How Could Harvard Have Published The Collaboration ?

Part I: Short questions (and answers, please). Identify the question number (for ex. 1.b ; 4.) (9 pts)

Consider David Denby’s conclusion to his review of Ben Urwand’s book, « How Could Harvard Have Published The Collaboration ? » (2013):

« My own wish, for whatever it’s worth, is that Louis B. Mayer, the Brothers Warner, Harry Cohn, Adolph Zukor, and the others had puffed their chests and said the following in the thirties: “To hell with Gyssling and his threats. To hell with the anti-Semitic bastards in the country who want to see us drown. To hell with the Anti-Defamation League, which is telling us we can’t do anti-Nazi pictures or pictures with Jews in them because it would call attention to ourselves. We built a magnificent entertainment business, and we’re going to make the pictures we want to make.” But they didn’t say that. They negotiated, they evaded, they censored their creative people, they hid, they schemed to preserve their business in the future. They behaved cravenly. But they did not collaborate. »

1.a. Who are the men he mentions in the first sentence? (1 pt)


1.b. Why would they not want to « call attention » to themselves? (1 pt)


1.c. Who was Gys[s]ling and what was his role according to Urwand? (1 pt)


1.d. Summarize in your own words Denby’s main point in one sentence. (1 pt)


1.e. Who might have been the « anti-Semitic bastards » according to your knowledge of the history of the period or of one or two documents studied in the course? (1 pt)

2. Explain how the 1930 Motion Picture Production Code, especially the following clause, helps us judge whether the Hollywood moguls collaborated with Nazi Germany : « The history, institutions, prominent people and citizenry of other nations shall be represented fairly ». (2 pts)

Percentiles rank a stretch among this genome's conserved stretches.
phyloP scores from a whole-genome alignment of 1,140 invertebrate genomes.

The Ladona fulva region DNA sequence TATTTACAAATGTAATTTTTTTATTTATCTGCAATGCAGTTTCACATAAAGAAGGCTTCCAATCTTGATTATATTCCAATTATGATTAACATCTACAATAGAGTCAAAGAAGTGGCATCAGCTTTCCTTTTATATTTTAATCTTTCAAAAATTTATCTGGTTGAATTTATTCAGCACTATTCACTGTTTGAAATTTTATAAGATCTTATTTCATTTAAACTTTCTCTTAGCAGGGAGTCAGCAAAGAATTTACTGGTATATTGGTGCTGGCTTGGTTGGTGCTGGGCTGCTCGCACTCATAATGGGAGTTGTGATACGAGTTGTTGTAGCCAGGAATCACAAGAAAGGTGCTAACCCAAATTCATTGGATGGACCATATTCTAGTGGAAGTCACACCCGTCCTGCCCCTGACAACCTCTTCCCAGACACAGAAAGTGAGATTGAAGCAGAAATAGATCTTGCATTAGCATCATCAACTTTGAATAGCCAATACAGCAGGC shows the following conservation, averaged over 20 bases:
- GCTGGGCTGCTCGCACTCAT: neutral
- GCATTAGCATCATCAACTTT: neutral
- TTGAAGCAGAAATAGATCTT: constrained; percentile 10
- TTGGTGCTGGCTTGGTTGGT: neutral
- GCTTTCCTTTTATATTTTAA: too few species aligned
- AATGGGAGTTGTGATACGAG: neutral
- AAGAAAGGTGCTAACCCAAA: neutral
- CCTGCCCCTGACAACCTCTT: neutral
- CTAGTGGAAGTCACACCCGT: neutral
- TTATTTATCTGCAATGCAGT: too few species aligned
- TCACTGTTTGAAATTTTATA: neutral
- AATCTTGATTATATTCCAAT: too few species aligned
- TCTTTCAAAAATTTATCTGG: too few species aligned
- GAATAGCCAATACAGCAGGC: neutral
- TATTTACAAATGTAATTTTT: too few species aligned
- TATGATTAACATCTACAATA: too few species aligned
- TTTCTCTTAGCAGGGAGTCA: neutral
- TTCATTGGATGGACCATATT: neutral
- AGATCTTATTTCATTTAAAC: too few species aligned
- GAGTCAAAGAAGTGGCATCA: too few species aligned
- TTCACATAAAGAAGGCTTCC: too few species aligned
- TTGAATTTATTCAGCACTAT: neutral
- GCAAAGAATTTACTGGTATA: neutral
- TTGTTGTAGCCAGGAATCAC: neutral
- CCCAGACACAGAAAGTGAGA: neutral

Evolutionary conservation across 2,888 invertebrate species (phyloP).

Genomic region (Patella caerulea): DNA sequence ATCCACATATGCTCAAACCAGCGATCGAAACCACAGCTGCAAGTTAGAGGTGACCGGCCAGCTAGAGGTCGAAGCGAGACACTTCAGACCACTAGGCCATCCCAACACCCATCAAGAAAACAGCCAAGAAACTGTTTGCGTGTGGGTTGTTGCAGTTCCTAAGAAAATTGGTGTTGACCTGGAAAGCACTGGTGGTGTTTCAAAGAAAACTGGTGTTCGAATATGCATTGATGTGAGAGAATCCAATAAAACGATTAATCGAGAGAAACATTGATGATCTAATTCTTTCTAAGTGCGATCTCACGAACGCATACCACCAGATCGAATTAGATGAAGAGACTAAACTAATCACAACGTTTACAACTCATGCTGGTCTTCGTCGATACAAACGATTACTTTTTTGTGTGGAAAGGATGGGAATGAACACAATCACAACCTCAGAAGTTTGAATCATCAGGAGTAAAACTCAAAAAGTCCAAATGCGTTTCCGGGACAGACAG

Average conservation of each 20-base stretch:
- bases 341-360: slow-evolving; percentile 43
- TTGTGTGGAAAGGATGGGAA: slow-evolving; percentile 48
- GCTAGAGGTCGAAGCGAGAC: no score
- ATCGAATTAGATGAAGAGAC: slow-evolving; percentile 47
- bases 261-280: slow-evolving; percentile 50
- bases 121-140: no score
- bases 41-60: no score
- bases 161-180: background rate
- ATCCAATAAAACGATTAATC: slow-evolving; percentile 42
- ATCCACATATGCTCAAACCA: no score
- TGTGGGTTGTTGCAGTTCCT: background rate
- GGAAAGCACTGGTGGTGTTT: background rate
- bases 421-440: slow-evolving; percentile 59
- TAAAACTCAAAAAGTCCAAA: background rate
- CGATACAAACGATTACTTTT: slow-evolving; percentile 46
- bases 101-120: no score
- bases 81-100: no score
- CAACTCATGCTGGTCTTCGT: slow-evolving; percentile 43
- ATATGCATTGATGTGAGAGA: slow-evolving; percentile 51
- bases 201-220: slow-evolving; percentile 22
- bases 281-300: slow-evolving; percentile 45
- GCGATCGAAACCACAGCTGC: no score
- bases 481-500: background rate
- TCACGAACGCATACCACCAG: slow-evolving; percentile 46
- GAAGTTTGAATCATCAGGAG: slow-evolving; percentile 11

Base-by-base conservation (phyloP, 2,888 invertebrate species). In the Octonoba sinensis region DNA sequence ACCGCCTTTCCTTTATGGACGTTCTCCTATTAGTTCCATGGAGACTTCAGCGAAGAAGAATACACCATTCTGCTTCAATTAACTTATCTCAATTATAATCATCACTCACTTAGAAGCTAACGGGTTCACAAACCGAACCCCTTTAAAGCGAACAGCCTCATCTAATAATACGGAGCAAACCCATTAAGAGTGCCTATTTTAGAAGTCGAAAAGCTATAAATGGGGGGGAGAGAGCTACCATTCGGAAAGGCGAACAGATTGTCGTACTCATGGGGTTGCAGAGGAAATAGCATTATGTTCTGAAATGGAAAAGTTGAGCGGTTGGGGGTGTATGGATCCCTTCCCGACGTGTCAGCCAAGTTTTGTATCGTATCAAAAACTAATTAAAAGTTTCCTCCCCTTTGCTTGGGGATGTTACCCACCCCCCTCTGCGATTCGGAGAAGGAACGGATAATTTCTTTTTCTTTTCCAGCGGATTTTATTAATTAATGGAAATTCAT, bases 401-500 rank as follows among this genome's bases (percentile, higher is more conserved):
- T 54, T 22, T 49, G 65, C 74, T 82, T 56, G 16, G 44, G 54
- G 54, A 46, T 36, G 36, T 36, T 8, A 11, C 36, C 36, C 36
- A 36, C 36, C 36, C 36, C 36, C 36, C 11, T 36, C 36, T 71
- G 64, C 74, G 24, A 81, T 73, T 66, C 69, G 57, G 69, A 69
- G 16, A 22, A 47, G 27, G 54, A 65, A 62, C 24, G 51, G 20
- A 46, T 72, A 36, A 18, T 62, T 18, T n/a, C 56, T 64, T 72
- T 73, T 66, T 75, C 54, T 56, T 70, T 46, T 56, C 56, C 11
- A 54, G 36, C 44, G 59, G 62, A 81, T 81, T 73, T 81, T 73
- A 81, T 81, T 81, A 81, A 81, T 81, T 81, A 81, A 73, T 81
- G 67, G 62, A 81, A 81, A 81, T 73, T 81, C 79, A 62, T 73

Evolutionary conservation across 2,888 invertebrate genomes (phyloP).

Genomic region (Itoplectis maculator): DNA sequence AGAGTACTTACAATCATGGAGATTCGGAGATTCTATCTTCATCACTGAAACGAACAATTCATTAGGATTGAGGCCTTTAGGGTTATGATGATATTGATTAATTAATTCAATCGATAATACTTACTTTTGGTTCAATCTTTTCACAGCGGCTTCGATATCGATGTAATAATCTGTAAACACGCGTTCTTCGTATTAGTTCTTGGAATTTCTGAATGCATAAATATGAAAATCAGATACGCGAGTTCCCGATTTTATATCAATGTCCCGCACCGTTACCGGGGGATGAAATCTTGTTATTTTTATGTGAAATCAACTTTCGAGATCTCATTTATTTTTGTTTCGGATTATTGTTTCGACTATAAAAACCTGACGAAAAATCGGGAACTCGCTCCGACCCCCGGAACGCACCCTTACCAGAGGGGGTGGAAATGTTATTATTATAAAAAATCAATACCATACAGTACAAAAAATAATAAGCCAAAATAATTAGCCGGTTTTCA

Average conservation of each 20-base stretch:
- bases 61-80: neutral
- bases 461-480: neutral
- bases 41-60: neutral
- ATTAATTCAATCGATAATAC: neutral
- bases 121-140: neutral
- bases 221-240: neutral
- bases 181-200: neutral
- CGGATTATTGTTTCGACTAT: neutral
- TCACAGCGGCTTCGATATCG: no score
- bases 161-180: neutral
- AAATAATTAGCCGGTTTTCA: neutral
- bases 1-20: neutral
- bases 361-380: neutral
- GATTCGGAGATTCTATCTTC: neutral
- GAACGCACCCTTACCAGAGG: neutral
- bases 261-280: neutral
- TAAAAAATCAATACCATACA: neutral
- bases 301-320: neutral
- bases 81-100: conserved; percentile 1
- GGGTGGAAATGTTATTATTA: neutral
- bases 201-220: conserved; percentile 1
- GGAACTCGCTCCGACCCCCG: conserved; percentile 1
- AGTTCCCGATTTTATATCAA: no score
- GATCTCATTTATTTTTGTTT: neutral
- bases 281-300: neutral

3. Explain why Thomas Doherty accused Ben Urwand’s book of being « slanderous » and « ahistorical. » (2 pts)

Part II: Interpretive questions (11 pts):

4. Consider this summary of Phyllis Bottome’s novel, The Mortal Storm (1938), on which the 1940 MGM film was based: “Freya is the center of the novel. She has inherited her father’s scientific talent and accepts his Jewish identity as her own. With the Nazis in power, the University of Munich ceases to welcome either Professor Roth or his daughter because they are Jews. Though pursued by the aristocratic Fritz Marburg, Freya falls in love with a peasant, Hans Breitner, whose devotion to Communism mirrors that of her stepbrothers to Nazism. When Hans tries to escape to Austria, following the Reichstag fire, Fritz and other Nazis, including Freya’s brother Olaf, ambush him. Hans is shot and dies in Freya’s arms. Upon learning that she is pregnant by Hans, Freya must decide whether to marry Fritz and accept the “new Germany” or escape toAmerica and pursue her medical career. For Freya, who takes pride in herJewish identity, the former option is unacceptable. After her father is executed in a concentration camp, she determines to escape from Germany.She leaves her infant son with Hans’s family and flees across the Austrian border, seeking a new life of independence and fulfillment.”

Identify the major changes the novel underwent in its transfer to film. Which one is for you the most significant or telling? Based on your knowledge of the American film industry in the late 1930s, explain why you think this change was made (6pts).

5. Identify the character facing Nathan Rotschild in this publicity still from The House of Rothschild (1934, you may not remember his name but you should know what role he plays in the story). Ben Urwand does not discuss this rather important character in his comments on the film in The Collaboration. Write a short essay summarizing Urwand’s reading of the film, the reasons for his omission of this character and how his interpretation of the film might have been different if he had discussed him. (5pts)

Bonus question (2 pts) : « For many critics Tarantino is the ultimate postmodern filmmaker who uses his well- documented infatuation with popular culture for a self-referential play with images as images, irrespective of their referents. » Explain this quotation from Sabine Hake’s discussion of Inglourious Basterds in Screen Nazis and give the example of one scene in the film to illustrate your answer.

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